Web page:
It cuts into growth. New spending cuts over the next year will total about $71 billion, which is a tiny portion of GDP but will still cut economic growth by about 0.2 percentage points. Deeper cuts would have been worse, but with many forecasters lowering their expectations for GDP growth to well below 2 percent, any government move that cuts growth right now seems foolish. What would have cheered the markets: a plan to further stimulate the economy now, while laying out phased-in spending cuts—and tax increases—to begin in a few years, when the economy is stronger. The decision to cut spending with another recession possibly looming seems economically absurd and conveys the strong impression that Washington has no idea what it's doing.
It created a precedent for ongoing dysfunction. One hope over the summer was that a comprehensive debt deal, if reached, would eliminate a lot of uncertainty about what's likely to happen with taxes, government borrowing, and other key federal policies. Instead, uncertainty got worse because politicians proved they're unable to compromise and delayed all of the most important and controversial decisions. In a recent briefing for clients by forecasting firm IHS Global Insight, chief economist Nigel Gault said that one of the biggest economic worries now is a "high risk of policy mistakes" such as new spending cuts or a failure to renew tax cuts or extended unemployment benefits that expire at the end of this year. He also listed several dates over the next 18 months that represent deadlines for various kinds of political action, such as Nov. 23, 2011, when the "supercommittee" created by the debt deal must present its plan for another $1.5 trillion in debt reduction. Each of those deadlines, Gault warned, could bring a repeat of the destructive brinksmanship we went through over the summer. "It means enormous uncertainty, with decisions postponed till the last minute or after the last minute," he said. "It's a toxic environment for business."
One factor in the recent stock-market tumble has been a rapid diminishment of expectations for what Washington is able to accomplish, which in turn has lowered the outlook for the whole economy. In its forecasts, for example, IHS assumes that Congress will fail to reach agreement on how to achieve the remaining $1.5 trillion in debt reduction, which would trigger across-the-board spending cuts of an equal amount, including a sharp contraction in defense spending. In a convalescing economy that's highly vulnerable to shocks, that would be about the worst possible way to tackle the debt. Doing nothing would almost be better, which is why Washington's sorry performance now casts such a pall over the economy.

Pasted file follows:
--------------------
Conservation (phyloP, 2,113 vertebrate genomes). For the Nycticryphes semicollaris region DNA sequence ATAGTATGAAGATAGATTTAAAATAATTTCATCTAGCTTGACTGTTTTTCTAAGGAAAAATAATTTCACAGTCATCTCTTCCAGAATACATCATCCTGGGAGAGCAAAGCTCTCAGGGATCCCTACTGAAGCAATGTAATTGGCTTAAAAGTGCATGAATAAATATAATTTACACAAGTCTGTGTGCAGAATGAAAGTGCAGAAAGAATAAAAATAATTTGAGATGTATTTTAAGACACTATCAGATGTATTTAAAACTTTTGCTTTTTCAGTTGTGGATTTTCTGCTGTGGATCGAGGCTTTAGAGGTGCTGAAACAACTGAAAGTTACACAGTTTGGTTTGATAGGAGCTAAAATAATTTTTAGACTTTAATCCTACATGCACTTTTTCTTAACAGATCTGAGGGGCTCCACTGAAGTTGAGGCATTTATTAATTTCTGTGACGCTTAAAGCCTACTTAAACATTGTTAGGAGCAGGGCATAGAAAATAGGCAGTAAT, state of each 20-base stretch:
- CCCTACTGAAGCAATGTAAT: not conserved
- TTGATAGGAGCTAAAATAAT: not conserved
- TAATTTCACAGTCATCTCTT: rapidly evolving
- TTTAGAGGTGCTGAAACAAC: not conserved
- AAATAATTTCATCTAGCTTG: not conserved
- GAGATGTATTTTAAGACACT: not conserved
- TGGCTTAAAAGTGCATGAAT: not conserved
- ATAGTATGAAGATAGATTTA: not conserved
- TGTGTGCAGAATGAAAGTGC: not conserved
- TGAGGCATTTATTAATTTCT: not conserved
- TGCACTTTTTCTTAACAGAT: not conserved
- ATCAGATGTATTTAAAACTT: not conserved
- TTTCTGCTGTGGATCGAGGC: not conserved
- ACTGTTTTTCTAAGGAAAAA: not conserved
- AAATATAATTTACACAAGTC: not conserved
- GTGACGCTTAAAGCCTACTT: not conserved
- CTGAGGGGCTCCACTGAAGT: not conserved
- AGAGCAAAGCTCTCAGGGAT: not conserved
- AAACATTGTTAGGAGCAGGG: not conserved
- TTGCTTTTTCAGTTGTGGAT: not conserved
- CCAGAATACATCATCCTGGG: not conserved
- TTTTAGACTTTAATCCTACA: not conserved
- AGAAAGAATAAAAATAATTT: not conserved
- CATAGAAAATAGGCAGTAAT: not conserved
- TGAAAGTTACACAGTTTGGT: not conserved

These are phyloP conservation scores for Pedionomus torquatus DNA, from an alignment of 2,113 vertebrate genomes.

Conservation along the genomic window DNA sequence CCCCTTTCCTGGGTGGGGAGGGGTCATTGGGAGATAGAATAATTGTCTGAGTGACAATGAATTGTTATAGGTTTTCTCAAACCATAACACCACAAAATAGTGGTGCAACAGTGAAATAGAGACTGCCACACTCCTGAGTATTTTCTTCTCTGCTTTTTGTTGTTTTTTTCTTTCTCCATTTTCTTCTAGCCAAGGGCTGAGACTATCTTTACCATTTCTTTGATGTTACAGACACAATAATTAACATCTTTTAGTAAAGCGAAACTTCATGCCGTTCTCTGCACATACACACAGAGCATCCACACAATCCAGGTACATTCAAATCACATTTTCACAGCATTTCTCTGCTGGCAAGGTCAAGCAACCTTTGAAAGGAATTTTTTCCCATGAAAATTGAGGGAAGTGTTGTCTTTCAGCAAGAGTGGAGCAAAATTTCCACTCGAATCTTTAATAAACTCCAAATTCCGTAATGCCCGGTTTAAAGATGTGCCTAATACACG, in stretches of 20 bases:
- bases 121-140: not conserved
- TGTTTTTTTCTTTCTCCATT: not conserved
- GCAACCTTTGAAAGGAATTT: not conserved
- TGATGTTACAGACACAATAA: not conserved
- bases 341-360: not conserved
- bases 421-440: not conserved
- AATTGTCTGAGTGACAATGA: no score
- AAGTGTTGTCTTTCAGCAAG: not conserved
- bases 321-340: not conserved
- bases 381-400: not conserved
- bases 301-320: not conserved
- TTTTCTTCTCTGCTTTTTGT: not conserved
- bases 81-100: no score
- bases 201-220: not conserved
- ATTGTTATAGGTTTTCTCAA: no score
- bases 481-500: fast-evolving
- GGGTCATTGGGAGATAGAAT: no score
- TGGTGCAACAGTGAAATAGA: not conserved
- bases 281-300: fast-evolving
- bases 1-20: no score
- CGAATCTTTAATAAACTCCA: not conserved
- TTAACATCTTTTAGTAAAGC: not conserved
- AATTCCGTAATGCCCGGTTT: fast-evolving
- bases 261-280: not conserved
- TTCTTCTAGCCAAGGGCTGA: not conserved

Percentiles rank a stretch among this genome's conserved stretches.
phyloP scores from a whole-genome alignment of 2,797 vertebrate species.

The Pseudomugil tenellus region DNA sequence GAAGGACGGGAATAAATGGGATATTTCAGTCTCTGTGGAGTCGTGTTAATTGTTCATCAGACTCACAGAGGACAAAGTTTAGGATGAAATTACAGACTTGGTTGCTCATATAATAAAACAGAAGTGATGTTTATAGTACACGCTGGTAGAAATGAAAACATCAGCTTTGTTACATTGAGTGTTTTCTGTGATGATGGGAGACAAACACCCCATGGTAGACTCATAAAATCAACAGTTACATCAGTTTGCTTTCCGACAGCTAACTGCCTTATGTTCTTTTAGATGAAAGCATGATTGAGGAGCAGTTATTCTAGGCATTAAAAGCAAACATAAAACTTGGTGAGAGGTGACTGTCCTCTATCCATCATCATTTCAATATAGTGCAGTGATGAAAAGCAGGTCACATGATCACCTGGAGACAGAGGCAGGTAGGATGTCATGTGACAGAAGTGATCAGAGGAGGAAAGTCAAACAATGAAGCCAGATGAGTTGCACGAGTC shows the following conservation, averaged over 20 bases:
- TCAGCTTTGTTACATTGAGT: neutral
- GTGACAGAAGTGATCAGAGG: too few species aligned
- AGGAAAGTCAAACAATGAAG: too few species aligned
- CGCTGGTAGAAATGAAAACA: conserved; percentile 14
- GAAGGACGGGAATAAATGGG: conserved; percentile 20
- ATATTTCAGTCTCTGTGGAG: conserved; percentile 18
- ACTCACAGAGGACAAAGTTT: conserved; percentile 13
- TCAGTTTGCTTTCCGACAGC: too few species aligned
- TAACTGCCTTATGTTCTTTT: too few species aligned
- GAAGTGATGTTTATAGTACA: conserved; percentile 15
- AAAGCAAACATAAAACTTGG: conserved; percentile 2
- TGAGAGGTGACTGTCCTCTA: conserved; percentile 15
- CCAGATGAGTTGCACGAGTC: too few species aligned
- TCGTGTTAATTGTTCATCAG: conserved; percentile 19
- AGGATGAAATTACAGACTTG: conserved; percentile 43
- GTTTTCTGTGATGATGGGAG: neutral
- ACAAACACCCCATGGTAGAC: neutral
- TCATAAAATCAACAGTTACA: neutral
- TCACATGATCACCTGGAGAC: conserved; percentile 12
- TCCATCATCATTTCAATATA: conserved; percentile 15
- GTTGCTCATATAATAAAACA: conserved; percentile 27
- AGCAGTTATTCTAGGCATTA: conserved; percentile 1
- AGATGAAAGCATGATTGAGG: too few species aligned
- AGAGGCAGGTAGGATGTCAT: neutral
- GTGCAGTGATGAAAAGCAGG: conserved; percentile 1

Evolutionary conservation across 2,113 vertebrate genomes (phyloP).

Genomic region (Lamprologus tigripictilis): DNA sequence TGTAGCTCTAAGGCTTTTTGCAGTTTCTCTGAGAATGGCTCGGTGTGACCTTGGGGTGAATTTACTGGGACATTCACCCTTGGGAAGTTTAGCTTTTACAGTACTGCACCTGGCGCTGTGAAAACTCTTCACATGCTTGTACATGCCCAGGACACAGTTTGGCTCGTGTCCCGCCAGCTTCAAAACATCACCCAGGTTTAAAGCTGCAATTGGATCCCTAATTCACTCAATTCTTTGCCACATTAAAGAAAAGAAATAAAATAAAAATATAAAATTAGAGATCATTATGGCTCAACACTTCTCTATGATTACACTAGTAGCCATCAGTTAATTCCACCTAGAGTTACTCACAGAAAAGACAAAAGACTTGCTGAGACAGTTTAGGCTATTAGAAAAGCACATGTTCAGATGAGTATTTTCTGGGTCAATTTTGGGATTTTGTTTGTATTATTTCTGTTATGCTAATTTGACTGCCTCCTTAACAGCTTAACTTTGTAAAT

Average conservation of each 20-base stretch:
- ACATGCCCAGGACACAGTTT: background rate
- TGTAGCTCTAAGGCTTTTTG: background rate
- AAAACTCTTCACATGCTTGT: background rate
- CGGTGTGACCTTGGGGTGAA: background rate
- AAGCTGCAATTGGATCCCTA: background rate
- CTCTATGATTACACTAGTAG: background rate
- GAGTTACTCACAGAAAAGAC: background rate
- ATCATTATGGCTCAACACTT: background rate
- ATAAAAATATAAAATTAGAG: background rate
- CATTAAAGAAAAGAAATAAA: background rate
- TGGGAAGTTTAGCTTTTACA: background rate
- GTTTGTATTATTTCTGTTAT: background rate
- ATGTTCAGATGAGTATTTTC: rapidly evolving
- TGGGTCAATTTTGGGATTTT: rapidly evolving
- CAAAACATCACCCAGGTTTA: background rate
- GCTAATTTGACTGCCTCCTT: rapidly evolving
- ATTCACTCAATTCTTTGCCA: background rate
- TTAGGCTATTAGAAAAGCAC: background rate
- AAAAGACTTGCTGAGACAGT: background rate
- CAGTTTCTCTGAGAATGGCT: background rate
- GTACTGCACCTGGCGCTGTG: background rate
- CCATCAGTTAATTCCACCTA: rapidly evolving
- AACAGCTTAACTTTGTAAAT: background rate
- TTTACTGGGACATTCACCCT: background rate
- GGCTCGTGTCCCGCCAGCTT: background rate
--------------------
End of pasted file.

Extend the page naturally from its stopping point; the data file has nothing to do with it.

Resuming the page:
It dismayed business leaders. The economic uncertainty and political incompetence generated by Washington is now one of the main factors discouraging businesses from hiring. With a weakening economy, and rising odds that Washington will make it worse, few businesses will take on new workers unless they're absolutely needed to meet existing demand. Starbucks CEO Howard Schultz has even called on his fellow business leaders to withhold political contributions to both parties until Washington resolves the government's debt problem for good and does something productive to help the economy. "Because of the crisis of confidence and uncertainty, American business people [will] not invest as much as they could or should in the American economy right now," Schultz told Piers Morgan of CNN recently. "We're tired of what's going on in Washington. America deserves better."
Schultz wants businesses and their CEOs to use money they might spend on political campaigns to hire more workers instead. It's an ennobling idea, but it also seems improbable. Businesses will only take on the expense of new workers when they need them to meet demand. Right now, most of them don't. That leaves nobody really in charge of mending the economy. Thank Washington for that.